An important factor in plant growth is the soil acidity level. This is measured in terms of a pH scale which is graduated from 0 to 14 with 7 being neutral. Any number below 7.0 is considered acid with 5.0 being more acid than 6.0. Any number above 7.0 is considered basic with 9.0 being more basic than 8.0. Most turfgrasses, with the exception of centipedegrass and carpetgrass, grow best at a pH of 6.0-6.5. Centipedegrass and carpetgrass grown best at a pH of 4.5- 5.5. A pH either too low to too high will reduce the availability of plant nutrients. Therefore, it is very important that a proper pH be maintained.
Turfgrasses need to grow in soil that is slightly acid in order to thrive. In most parts of the state, the soil is more acid than grass prefers. Garden lime neutralizes acidity and should be applied when needed. It is never the wrong time to lime your lawn but how much lime should you apply?
• Forty pounds per 1000 square feet of lawn area is approximately enough but a soil test (contact your county Extension service) will tell you exactly how much you need. Adding too much or too little lime can harm your lawn in the long run. Don’t guess – soil test!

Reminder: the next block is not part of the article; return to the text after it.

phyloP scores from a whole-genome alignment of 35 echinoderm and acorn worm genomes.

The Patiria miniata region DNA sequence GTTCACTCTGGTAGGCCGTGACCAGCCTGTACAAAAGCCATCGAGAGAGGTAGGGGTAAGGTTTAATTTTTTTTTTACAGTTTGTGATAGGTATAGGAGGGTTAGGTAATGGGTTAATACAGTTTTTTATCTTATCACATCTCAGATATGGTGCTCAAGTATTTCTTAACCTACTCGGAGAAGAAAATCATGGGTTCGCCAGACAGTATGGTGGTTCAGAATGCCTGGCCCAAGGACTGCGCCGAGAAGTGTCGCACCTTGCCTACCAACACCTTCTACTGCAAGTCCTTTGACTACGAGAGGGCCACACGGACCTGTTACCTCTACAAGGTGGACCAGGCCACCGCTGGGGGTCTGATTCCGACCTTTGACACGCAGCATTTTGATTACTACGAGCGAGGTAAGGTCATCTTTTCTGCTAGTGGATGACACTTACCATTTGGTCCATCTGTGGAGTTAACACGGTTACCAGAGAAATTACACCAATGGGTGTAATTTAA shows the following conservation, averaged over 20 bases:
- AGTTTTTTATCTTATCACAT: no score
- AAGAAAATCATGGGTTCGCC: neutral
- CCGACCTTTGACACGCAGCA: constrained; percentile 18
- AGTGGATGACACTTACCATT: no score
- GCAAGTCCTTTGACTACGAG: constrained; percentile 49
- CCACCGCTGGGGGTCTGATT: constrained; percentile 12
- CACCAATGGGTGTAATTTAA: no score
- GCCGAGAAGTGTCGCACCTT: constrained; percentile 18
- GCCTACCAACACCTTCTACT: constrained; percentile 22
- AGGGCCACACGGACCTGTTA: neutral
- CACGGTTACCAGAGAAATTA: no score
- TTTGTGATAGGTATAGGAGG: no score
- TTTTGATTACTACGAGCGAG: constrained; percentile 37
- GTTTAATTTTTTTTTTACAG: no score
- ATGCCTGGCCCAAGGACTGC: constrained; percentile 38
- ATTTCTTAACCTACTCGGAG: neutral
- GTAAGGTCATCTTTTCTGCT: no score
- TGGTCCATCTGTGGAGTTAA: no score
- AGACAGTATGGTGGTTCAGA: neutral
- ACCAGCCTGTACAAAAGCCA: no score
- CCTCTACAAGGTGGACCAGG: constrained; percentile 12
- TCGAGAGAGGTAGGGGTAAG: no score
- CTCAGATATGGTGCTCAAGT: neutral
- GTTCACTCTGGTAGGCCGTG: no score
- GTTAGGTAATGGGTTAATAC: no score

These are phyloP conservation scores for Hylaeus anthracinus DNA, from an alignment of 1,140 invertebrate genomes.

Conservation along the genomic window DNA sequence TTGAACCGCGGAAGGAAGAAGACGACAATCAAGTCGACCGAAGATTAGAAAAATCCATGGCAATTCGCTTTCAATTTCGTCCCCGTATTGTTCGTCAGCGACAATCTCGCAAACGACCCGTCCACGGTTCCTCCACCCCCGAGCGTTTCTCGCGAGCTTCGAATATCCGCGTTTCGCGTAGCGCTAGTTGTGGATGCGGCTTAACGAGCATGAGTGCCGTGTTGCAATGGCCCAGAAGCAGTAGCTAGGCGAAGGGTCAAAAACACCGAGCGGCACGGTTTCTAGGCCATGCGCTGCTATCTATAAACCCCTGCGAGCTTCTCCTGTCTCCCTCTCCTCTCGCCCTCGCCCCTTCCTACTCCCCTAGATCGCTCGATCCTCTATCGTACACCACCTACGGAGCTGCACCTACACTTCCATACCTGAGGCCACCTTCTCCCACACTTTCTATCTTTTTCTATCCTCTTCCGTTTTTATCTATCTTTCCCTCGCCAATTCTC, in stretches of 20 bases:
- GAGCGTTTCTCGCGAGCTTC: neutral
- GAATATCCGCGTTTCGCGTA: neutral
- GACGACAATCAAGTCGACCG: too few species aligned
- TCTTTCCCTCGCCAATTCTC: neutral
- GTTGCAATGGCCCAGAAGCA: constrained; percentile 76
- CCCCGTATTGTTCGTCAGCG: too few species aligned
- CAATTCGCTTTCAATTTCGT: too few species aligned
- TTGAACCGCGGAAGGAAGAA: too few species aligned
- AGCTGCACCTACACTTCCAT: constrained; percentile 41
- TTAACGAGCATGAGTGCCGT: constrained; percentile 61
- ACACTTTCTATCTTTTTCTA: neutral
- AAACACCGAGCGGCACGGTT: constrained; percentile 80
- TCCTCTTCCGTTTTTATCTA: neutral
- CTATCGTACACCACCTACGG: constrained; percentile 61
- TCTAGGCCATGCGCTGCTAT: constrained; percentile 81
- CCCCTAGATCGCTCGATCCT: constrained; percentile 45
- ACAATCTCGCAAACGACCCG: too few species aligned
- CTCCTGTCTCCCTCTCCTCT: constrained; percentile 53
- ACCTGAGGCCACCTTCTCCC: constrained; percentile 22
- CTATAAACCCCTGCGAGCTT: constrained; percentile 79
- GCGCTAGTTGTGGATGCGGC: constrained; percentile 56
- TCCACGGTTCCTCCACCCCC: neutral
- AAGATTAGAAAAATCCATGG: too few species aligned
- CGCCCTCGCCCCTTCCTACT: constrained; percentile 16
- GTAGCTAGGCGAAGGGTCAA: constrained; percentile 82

Garden lime can be purchased in bags in two forms: powdered or pelletized.
• Neither form is inherently better.
• Pelletized lime flows through a lawn spreader more easily.
• Powdered lime is slightly less expensive.
Q: Can I put down lime when I spread fertilizer on my lawn?
A: Yes. As long as the turf is dry, the particles of either one will not stick to grass blades. They will simply fall to the ground and will start their good work as soon as it rains.